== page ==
ARTICLE Stephanie Matheson
The BBC estimates that more than 4 million homes were built between 1919 and 1939, in what is generally referred to as the 1930s period style. Homes tended to be influenced greatly by the modernism movement with little colour or ornamentation, showcasing simple shapes and sometimes curved windows or plain bay windows.
Though there are many different looks for buildings of this era, the exterior of many houses is starting to look rather dated and tired. Lower cost materials were often used (reflecting tougher economic times), and pebbledash or roughcast, which are a type of plaster surface made up of lime, cement, sand and small pebbles, was used to cover the outside walls, often to hide poor quality brick work. Pebbledash is widely considered unpopular these days, and can even have a negative impact on the resale value of your home. Recladding your 1930s house can make a world of difference and is therefore often a great way of creating a more contemporary look and adding to the value of your house.
Love it or hate it, the 30s certainly had a distinct style that paved the way for modernist homebuilders. Inspired by Art Deco design principles, many original interiors feature colour schemes typical of the era, such as pale pastel greens, blues or pinks, or a striking combination of red, black and silver. Windows and doors often had classic sunburst or galleon ship glass or stained glass panels at the top, which could be retained or reinstated.
For flooring, lino was and remains a good, hard wearing option and today’s advances in technology means there are a great many choices available on the marketplace, including luxury vinyl that comes in many different styles. Parquet flooring is a sought after classic of the 1930s and modern versions could include chevron or herringbone patterns to keep up the look and feel of the era.
Wooden wall panelling was used frequently and while it provides a stately feel to the house, it also tends to render the interior quite dark. An easy way to update this feature is by painting it a modern colour. Patterned wallpaper for a whole room or a feature wall also echoes the interior design style of the times. Fireplaces were tiled and often had a stepped profile, and they are easily updated with modern materials and surrounds.
When you decide to renovate, your house is your oyster and you could easily strip the house completely to create a clean slate to work from. More often than not, 1930s houses have relatively large gardens, a garage and good-sized rooms with plenty of windows. It’s a good place to start from. Common alterations include same-level extensions, opening up rooms to create a large kitchen diner, and creating better indoor-outdoor flow by installing modern sliding or stacking doors. Often houses were plain on the garden side, so adding an extension here would still allow you to keep the character of the street-facing façade.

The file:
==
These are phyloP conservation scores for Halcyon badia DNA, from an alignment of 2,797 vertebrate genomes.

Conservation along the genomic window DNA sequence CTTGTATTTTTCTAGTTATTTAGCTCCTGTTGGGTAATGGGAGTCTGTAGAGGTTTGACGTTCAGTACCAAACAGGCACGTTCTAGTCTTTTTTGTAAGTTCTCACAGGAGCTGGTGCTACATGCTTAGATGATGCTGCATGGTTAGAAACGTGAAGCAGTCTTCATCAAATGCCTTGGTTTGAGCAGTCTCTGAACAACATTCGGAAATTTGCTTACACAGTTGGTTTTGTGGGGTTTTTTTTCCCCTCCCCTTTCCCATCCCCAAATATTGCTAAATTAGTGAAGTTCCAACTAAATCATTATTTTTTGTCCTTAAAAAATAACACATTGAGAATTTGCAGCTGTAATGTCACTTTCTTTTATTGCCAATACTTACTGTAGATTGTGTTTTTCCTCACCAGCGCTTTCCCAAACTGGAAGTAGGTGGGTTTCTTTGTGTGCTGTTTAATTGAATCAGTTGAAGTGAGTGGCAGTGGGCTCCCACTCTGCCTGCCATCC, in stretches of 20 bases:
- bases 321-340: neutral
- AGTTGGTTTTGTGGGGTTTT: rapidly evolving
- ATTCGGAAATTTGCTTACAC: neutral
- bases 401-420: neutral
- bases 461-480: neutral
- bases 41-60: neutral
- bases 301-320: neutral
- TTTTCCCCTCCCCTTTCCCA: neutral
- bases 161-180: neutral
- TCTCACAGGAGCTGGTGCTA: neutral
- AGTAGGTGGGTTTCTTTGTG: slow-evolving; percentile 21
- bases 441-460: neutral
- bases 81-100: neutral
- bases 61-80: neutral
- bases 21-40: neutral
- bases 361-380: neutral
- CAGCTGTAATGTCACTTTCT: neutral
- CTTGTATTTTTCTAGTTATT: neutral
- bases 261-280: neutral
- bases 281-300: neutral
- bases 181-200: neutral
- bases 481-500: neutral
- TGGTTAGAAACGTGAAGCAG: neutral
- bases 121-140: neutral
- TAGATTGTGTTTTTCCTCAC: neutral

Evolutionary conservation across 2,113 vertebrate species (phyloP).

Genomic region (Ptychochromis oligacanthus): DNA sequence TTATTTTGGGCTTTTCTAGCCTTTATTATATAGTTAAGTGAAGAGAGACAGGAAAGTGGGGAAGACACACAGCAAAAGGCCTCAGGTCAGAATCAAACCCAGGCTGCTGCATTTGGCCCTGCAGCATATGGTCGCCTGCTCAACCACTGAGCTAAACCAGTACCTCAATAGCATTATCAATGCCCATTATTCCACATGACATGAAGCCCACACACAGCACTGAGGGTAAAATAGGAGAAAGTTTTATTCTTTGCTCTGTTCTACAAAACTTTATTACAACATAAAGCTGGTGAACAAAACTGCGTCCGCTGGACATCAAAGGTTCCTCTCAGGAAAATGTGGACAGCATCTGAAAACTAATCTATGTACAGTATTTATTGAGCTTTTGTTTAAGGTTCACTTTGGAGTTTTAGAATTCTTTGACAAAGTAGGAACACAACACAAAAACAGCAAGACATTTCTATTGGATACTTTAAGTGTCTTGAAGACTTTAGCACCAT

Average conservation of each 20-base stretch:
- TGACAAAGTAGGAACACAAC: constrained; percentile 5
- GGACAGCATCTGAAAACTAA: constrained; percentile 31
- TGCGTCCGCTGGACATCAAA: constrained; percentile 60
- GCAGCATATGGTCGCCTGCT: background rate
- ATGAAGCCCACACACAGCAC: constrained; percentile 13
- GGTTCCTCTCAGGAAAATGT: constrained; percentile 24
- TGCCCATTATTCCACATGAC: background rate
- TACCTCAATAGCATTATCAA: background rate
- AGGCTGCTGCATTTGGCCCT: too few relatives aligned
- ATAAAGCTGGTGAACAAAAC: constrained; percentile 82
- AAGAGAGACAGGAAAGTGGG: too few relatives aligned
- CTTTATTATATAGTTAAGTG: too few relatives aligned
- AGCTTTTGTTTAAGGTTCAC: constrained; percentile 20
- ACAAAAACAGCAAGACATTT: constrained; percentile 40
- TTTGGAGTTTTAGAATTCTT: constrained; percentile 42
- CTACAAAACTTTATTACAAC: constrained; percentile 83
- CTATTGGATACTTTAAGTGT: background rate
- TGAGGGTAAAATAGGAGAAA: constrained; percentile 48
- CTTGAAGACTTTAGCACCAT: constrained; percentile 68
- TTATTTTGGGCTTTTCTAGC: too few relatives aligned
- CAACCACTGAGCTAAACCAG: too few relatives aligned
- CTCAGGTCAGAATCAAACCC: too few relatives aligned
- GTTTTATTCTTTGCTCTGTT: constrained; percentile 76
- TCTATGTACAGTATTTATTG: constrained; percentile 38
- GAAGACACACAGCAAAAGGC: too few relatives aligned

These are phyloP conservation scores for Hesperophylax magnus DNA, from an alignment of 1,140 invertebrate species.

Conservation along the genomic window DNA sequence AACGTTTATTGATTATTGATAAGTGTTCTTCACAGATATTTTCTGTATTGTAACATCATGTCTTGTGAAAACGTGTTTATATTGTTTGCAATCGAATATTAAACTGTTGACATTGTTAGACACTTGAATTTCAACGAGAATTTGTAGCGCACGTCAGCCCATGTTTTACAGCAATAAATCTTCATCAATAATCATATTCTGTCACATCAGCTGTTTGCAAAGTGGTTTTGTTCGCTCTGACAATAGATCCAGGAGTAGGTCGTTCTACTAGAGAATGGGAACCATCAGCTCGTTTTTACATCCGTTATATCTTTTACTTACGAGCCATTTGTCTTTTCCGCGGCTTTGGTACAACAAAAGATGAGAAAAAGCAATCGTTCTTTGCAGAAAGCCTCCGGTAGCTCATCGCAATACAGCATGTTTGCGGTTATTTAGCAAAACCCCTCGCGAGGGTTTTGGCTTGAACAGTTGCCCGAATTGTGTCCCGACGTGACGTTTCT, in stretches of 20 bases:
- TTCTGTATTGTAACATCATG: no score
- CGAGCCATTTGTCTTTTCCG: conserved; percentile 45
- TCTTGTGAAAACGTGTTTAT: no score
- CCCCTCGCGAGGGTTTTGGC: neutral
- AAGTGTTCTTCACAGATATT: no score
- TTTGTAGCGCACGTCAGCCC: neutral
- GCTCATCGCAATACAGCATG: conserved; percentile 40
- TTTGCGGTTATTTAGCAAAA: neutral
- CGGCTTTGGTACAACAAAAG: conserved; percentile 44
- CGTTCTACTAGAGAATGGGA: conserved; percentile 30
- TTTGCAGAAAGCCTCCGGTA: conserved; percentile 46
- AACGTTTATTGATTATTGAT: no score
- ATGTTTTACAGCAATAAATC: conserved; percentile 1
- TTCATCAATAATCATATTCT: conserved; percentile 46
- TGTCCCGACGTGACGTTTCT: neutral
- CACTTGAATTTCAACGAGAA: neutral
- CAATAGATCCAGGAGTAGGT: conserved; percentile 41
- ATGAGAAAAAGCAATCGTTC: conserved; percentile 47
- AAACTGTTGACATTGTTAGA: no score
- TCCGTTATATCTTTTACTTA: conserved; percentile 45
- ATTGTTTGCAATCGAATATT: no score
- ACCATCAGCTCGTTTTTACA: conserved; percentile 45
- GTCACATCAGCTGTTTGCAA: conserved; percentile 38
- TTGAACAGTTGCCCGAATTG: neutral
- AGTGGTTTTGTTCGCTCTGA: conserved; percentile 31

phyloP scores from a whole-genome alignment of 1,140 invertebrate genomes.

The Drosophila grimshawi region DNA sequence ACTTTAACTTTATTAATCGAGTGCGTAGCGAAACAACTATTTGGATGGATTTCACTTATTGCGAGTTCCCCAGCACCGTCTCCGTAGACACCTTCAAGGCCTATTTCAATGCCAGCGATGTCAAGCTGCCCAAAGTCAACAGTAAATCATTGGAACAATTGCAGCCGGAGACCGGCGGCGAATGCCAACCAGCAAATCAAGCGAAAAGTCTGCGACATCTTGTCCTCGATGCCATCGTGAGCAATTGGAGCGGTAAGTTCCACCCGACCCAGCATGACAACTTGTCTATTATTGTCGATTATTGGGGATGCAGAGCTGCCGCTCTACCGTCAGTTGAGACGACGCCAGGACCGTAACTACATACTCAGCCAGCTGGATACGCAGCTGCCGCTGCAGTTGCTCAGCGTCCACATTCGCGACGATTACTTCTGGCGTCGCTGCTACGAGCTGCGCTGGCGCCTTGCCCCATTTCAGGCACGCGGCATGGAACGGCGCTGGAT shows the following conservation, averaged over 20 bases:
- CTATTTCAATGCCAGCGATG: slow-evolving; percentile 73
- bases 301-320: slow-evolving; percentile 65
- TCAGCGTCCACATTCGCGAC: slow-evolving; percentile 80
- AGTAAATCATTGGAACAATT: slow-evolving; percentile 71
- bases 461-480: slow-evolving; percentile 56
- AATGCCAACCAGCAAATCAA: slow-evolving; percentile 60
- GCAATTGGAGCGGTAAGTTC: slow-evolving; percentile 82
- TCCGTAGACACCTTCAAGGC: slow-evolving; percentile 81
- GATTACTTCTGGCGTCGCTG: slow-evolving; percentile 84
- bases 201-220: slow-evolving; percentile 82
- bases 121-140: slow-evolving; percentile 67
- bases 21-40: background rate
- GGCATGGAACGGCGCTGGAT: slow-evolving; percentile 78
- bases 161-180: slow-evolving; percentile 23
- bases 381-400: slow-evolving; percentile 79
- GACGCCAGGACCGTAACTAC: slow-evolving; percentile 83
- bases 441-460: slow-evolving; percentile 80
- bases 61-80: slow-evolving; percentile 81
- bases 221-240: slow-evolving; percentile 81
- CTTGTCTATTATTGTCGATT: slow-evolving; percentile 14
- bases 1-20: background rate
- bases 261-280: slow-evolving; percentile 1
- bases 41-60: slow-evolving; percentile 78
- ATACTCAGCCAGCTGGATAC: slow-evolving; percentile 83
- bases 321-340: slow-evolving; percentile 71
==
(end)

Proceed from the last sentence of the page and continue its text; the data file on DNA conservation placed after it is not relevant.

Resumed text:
Should you decide to keep some of the 1930s period style features in your house, your options are manifold – from restoring the original materials through to updating the house and simply including a few decorative items that hint at the heritage of the house. Furniture and light fittings with a nod to the 30s are having a come back and can add a glamorous touch, while not being too overpowering. Frosted and opaque glass fixtures, as well as chrome fittings and details, were popular in the 1930s – another trend that can be updated and incorporated with a modern twist.
As a ‘child of the era’, and hugely popular today, the Scandinavian style works extremely well in a 1930s home, and in combination with some of the original period features. The style emerged in the 30s itself and has at its core the ideas of functionality, simplicity and clean lines that are also found in 1930s homes. Even simple interior accessories such as tables, mirrors and cushions are a great way to inject a flavour of this style (or any other interior design style for that matter), but you can take it a step further and experiment with Scandinavian colour schemes and materials.
White walls with blue and grey textiles are popular and provide a neutral enough contemporary backdrop for natural hues or a splash of bright colour. In terms of materials, think lots of light wood and eco-friendly building components.
After all, the 1930s with the modernist movement were all about looking ahead and experimenting with new materials – so don’t be afraid to be bold and reinvent the style of your house.
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*All information is believed to be true at time of publishing and is subject to change.
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